According to the owner, Marwan Kadi, it took a couple of years to build a solid following. "People were scared," he says. "They had no idea what to make of Lebanese food." All of that's changed. On both visits, I was greeted warmly and treated like a regular guest. Many customers received hugs and kisses from the hostess, Leila Kadi, as they entered and were on a first-name basis with the owner. This is always a good sign, and you could feel the sense of community in the room. By 7:30 both nights, the dining room was quickly filling up.
The food here is straightforward and good. The dinner menu offers a generous array of entree options, many of which can be made vegetarian. It includes the always popular kababs (lamb, beef or shrimp) and falafel, as well as lesser-known dishes such as fatayer, a small pie of flaky pastry stuffed with fragrant, spicy ground beef. Order the appetizer sampler ($11.95), which offers tastings of several favorite starters, including babaghanouge (eggplant puree), hummus and stuffed grape leaves. The hummus is divine: smooth and silky, heavy on the tahini, with a splash of fruity olive oil. The babaghanouge has an exaggerated smoky flavor that verges on being too harsh but still works. A basket of white pita bread accompanies the sampler.
Tabboule, a traditional Lebanese salad, is served with each entree. I usually detest this salad, but here the wheat is crushed but fluffy, and the lemon juice is used sparingly. Still, the overall result is a mouthful of parsley and not much else, though it does cleanse the palate. A lightly toasted rice pilaf is another side dish. The menu calls it saffron rice, but there was no discernible saffron flavor or color.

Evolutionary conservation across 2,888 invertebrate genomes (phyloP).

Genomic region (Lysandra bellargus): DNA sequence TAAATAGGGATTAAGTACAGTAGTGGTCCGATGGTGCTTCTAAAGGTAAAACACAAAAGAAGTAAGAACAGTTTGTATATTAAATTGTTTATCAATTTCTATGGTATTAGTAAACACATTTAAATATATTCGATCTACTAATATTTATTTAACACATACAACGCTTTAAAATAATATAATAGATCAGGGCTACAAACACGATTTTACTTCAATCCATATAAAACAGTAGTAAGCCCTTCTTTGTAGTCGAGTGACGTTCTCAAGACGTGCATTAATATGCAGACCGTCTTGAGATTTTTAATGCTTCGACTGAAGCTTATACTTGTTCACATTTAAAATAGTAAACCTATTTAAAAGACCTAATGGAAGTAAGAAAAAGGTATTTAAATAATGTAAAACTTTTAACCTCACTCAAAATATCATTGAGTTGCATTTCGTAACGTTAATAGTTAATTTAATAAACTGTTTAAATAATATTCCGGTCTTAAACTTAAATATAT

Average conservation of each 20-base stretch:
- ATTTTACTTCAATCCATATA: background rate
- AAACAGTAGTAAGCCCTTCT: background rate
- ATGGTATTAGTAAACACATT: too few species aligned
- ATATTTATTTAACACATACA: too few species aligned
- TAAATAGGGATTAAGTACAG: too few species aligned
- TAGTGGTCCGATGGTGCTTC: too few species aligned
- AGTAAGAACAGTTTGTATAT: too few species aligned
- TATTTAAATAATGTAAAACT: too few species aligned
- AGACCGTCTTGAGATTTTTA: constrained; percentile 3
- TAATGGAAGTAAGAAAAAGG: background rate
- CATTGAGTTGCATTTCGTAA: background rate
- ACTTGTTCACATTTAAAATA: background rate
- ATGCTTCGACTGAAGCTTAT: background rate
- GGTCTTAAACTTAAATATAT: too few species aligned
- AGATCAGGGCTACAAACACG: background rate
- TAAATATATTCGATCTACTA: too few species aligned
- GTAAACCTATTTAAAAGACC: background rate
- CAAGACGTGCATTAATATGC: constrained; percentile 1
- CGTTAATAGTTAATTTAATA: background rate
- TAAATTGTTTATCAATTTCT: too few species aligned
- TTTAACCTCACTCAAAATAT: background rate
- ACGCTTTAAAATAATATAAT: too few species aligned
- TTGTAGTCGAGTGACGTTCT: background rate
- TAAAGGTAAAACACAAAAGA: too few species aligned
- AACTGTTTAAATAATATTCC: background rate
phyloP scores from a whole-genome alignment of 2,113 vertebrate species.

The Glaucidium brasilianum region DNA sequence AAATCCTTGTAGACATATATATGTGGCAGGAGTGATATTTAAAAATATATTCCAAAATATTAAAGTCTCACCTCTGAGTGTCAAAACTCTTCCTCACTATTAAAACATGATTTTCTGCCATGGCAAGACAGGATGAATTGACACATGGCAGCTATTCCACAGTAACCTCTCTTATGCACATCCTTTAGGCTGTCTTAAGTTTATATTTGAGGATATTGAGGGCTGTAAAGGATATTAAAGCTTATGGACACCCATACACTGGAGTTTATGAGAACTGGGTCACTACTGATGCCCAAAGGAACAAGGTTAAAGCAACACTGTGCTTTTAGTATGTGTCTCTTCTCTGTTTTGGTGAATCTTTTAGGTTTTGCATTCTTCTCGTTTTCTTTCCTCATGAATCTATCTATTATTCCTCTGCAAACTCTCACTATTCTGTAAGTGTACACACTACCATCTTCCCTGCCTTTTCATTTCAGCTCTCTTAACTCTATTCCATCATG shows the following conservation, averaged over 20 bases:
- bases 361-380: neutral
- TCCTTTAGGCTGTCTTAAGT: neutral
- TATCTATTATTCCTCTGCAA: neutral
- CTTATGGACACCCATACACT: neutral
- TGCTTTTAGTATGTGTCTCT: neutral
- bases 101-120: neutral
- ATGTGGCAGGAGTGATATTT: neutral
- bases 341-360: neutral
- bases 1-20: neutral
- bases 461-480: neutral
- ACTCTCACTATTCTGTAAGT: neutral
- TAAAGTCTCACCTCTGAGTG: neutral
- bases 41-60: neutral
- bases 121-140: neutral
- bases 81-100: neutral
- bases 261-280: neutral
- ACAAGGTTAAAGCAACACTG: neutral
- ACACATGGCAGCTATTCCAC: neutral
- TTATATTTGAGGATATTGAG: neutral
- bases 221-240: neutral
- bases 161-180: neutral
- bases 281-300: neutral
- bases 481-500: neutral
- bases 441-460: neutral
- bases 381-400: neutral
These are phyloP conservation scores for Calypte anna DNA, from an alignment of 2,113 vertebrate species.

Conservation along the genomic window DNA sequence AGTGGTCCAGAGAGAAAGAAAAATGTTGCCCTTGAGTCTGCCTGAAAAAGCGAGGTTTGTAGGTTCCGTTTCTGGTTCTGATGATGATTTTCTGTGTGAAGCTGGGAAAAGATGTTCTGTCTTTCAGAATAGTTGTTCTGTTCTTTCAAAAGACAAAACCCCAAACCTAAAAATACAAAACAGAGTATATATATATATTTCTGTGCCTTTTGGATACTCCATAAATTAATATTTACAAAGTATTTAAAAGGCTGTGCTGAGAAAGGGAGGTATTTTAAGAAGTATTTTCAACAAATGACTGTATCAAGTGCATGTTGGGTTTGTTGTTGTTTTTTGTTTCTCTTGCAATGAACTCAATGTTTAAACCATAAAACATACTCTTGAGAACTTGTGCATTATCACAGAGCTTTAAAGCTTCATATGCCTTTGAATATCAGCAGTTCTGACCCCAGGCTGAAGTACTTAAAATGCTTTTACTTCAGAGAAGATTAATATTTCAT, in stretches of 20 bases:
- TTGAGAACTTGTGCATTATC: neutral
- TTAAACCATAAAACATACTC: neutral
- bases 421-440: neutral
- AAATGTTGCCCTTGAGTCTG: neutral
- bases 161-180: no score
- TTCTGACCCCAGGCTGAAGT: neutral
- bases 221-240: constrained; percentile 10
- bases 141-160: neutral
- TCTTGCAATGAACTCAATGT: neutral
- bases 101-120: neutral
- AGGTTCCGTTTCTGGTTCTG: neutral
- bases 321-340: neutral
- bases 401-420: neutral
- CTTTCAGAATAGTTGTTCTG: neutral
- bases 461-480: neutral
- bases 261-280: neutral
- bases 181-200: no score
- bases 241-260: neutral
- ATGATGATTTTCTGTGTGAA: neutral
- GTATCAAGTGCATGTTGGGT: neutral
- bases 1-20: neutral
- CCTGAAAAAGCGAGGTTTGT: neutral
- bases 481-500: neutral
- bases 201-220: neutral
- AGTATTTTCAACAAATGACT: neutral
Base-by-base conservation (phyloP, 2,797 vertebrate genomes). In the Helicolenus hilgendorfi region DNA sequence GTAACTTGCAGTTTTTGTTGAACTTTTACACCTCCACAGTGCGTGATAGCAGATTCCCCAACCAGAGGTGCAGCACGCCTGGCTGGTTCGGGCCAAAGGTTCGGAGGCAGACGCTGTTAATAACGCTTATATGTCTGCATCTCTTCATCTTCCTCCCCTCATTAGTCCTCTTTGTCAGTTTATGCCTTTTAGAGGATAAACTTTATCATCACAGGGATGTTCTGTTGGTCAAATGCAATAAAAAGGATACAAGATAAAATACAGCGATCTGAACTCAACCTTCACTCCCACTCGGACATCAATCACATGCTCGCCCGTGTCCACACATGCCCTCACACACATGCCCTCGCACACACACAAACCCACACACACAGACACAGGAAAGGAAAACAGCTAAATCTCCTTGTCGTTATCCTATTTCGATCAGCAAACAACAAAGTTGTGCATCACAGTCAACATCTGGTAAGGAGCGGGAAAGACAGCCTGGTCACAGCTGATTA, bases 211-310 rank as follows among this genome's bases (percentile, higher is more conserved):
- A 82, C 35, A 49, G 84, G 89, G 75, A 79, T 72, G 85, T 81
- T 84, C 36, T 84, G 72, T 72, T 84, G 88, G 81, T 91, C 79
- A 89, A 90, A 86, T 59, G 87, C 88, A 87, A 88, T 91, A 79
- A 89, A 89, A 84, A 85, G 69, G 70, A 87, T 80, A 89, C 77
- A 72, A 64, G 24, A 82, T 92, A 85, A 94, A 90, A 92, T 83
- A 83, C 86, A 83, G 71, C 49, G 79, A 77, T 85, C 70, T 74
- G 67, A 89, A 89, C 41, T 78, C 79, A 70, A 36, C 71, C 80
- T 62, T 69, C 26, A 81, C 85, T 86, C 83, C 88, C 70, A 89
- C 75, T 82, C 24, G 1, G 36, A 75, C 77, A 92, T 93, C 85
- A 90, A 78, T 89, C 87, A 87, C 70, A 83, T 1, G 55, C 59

Kababs are a smart choice. The cooks at The Grapeleaf prepare the meat with care. Lamb chops are sectioned into smaller chunks and are full of flavor with a good chew, just how lamb should be. On the kabab, the lamb chunks are seasoned with a hint of cloves. The beef kabab was superb; the meat is like caramelized pot roast on a stick tinged with a tangy, vinegar-based marinade.
There's also an accompanying vegetable kabab with grilled onion, green pepper, tomato and mushroom all flavorful. The shrimp are average in size and flavor with a heavy cloaking of oregano.
The tilapia, a mild white fish, is a lovely, thick and moist fillet. A briny tomato sauce, thick like gravy and studded with corn, olives and pistachios, enhances its delicate taste.
For dessert the kashtalieh, a milk-based custard, provides an appropriate end note. It's a very mild, almost tasteless pudding with sweet orange-blossom water added and almonds sprinkled on top. Its subtlety could easily be lost, but it serves as a refreshing end to a meal of strong flavors.
I'll never understand the choice of music in many ethnic restaurants, including this one. Is the eclectic mess of mainly out-of-place classical meant to appeal to the masses? I find it detracts from the full ambience that could be attained, but at least they had it at a reasonable volume.
The Grapeleaf succeeds in using its location to high advantage. Consistent, high-quality food and a family atmosphere should keep this neighborhood favorite filled every night of the week with locals. It's even worth a trip to the West End if you don't live there. S
The Grapeleaf ($$)
7003 Three Chopt Road
Lunch Tuesday-Friday, 11:30 a.m. - 1:45 p.m.
Dinner Tuesday-Thursday, 5:30-9:30 p.m.; Friday and Saturday, 5:30-10 p.m.
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